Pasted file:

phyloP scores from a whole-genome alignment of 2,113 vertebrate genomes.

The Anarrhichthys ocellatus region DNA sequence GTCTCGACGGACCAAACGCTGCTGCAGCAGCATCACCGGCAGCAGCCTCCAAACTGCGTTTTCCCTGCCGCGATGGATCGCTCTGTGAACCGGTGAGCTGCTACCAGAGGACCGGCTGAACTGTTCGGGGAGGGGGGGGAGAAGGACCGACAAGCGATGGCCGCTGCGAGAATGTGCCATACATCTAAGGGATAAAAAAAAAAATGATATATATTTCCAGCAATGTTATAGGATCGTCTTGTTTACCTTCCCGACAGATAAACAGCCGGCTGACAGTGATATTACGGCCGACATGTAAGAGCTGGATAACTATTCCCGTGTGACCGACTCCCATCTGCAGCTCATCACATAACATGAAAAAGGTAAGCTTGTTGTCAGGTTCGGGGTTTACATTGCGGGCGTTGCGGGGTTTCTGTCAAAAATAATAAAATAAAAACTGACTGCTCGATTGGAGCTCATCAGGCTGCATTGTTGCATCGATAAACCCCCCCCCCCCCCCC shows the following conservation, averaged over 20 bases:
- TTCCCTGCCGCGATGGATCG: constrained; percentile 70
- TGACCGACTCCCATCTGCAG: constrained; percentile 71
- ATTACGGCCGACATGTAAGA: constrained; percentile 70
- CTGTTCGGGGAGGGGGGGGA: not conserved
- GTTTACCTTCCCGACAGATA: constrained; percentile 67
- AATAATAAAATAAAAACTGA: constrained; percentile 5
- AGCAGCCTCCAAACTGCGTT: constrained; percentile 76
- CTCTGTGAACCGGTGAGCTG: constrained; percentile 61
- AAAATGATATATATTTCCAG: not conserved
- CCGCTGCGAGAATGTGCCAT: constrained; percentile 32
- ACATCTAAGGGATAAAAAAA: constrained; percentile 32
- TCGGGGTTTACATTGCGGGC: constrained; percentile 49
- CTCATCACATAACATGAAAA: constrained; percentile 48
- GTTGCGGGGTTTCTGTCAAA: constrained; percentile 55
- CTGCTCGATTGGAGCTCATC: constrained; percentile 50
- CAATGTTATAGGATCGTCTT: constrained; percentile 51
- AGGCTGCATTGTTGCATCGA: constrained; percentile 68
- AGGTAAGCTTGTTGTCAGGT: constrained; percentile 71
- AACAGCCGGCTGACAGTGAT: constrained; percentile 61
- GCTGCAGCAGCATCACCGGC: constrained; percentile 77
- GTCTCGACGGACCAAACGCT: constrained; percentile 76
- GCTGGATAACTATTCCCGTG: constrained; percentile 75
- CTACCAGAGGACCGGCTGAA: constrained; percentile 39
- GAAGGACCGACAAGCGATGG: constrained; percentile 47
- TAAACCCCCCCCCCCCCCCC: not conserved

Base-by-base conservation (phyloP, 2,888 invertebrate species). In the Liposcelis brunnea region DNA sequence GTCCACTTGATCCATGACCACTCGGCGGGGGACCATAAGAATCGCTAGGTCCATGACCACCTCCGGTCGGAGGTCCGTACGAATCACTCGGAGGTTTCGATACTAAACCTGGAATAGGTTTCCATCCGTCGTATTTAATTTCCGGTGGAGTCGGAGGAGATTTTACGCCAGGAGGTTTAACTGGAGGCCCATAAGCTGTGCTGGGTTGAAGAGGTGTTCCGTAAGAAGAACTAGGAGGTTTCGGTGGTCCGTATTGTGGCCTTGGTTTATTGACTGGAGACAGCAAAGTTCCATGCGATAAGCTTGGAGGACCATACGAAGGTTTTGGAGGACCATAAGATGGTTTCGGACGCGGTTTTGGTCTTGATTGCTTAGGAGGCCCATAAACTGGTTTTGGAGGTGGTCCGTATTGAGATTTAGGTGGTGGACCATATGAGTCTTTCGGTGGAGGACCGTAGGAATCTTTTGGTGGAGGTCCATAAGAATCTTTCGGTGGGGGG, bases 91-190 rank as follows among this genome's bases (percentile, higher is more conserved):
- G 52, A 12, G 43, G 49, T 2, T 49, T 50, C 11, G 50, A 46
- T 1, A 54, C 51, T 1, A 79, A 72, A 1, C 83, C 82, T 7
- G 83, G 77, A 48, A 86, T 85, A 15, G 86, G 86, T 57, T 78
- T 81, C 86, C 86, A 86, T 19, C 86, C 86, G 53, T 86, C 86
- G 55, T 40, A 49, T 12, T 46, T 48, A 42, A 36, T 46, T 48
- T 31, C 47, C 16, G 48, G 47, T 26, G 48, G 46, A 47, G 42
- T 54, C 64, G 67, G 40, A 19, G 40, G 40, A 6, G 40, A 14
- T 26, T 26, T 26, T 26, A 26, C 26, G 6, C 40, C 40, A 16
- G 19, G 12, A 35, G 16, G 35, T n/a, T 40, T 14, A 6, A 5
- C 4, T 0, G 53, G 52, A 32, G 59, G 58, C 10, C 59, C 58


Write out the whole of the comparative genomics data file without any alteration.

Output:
phyloP scores from a whole-genome alignment of 2,113 vertebrate genomes.

The Anarrhichthys ocellatus region DNA sequence GTCTCGACGGACCAAACGCTGCTGCAGCAGCATCACCGGCAGCAGCCTCCAAACTGCGTTTTCCCTGCCGCGATGGATCGCTCTGTGAACCGGTGAGCTGCTACCAGAGGACCGGCTGAACTGTTCGGGGAGGGGGGGGAGAAGGACCGACAAGCGATGGCCGCTGCGAGAATGTGCCATACATCTAAGGGATAAAAAAAAAAATGATATATATTTCCAGCAATGTTATAGGATCGTCTTGTTTACCTTCCCGACAGATAAACAGCCGGCTGACAGTGATATTACGGCCGACATGTAAGAGCTGGATAACTATTCCCGTGTGACCGACTCCCATCTGCAGCTCATCACATAACATGAAAAAGGTAAGCTTGTTGTCAGGTTCGGGGTTTACATTGCGGGCGTTGCGGGGTTTCTGTCAAAAATAATAAAATAAAAACTGACTGCTCGATTGGAGCTCATCAGGCTGCATTGTTGCATCGATAAACCCCCCCCCCCCCCCC shows the following conservation, averaged over 20 bases:
- TTCCCTGCCGCGATGGATCG: constrained; percentile 70
- TGACCGACTCCCATCTGCAG: constrained; percentile 71
- ATTACGGCCGACATGTAAGA: constrained; percentile 70
- CTGTTCGGGGAGGGGGGGGA: not conserved
- GTTTACCTTCCCGACAGATA: constrained; percentile 67
- AATAATAAAATAAAAACTGA: constrained; percentile 5
- AGCAGCCTCCAAACTGCGTT: constrained; percentile 76
- CTCTGTGAACCGGTGAGCTG: constrained; percentile 61
- AAAATGATATATATTTCCAG: not conserved
- CCGCTGCGAGAATGTGCCAT: constrained; percentile 32
- ACATCTAAGGGATAAAAAAA: constrained; percentile 32
- TCGGGGTTTACATTGCGGGC: constrained; percentile 49
- CTCATCACATAACATGAAAA: constrained; percentile 48
- GTTGCGGGGTTTCTGTCAAA: constrained; percentile 55
- CTGCTCGATTGGAGCTCATC: constrained; percentile 50
- CAATGTTATAGGATCGTCTT: constrained; percentile 51
- AGGCTGCATTGTTGCATCGA: constrained; percentile 68
- AGGTAAGCTTGTTGTCAGGT: constrained; percentile 71
- AACAGCCGGCTGACAGTGAT: constrained; percentile 61
- GCTGCAGCAGCATCACCGGC: constrained; percentile 77
- GTCTCGACGGACCAAACGCT: constrained; percentile 76
- GCTGGATAACTATTCCCGTG: constrained; percentile 75
- CTACCAGAGGACCGGCTGAA: constrained; percentile 39
- GAAGGACCGACAAGCGATGG: constrained; percentile 47
- TAAACCCCCCCCCCCCCCCC: not conserved

Base-by-base conservation (phyloP, 2,888 invertebrate species). In the Liposcelis brunnea region DNA sequence GTCCACTTGATCCATGACCACTCGGCGGGGGACCATAAGAATCGCTAGGTCCATGACCACCTCCGGTCGGAGGTCCGTACGAATCACTCGGAGGTTTCGATACTAAACCTGGAATAGGTTTCCATCCGTCGTATTTAATTTCCGGTGGAGTCGGAGGAGATTTTACGCCAGGAGGTTTAACTGGAGGCCCATAAGCTGTGCTGGGTTGAAGAGGTGTTCCGTAAGAAGAACTAGGAGGTTTCGGTGGTCCGTATTGTGGCCTTGGTTTATTGACTGGAGACAGCAAAGTTCCATGCGATAAGCTTGGAGGACCATACGAAGGTTTTGGAGGACCATAAGATGGTTTCGGACGCGGTTTTGGTCTTGATTGCTTAGGAGGCCCATAAACTGGTTTTGGAGGTGGTCCGTATTGAGATTTAGGTGGTGGACCATATGAGTCTTTCGGTGGAGGACCGTAGGAATCTTTTGGTGGAGGTCCATAAGAATCTTTCGGTGGGGGG, bases 91-190 rank as follows among this genome's bases (percentile, higher is more conserved):
- G 52, A 12, G 43, G 49, T 2, T 49, T 50, C 11, G 50, A 46
- T 1, A 54, C 51, T 1, A 79, A 72, A 1, C 83, C 82, T 7
- G 83, G 77, A 48, A 86, T 85, A 15, G 86, G 86, T 57, T 78
- T 81, C 86, C 86, A 86, T 19, C 86, C 86, G 53, T 86, C 86
- G 55, T 40, A 49, T 12, T 46, T 48, A 42, A 36, T 46, T 48
- T 31, C 47, C 16, G 48, G 47, T 26, G 48, G 46, A 47, G 42
- T 54, C 64, G 67, G 40, A 19, G 40, G 40, A 6, G 40, A 14
- T 26, T 26, T 26, T 26, A 26, C 26, G 6, C 40, C 40, A 16
- G 19, G 12, A 35, G 16, G 35, T n/a, T 40, T 14, A 6, A 5
- C 4, T 0, G 53, G 52, A 32, G 59, G 58, C 10, C 59, C 58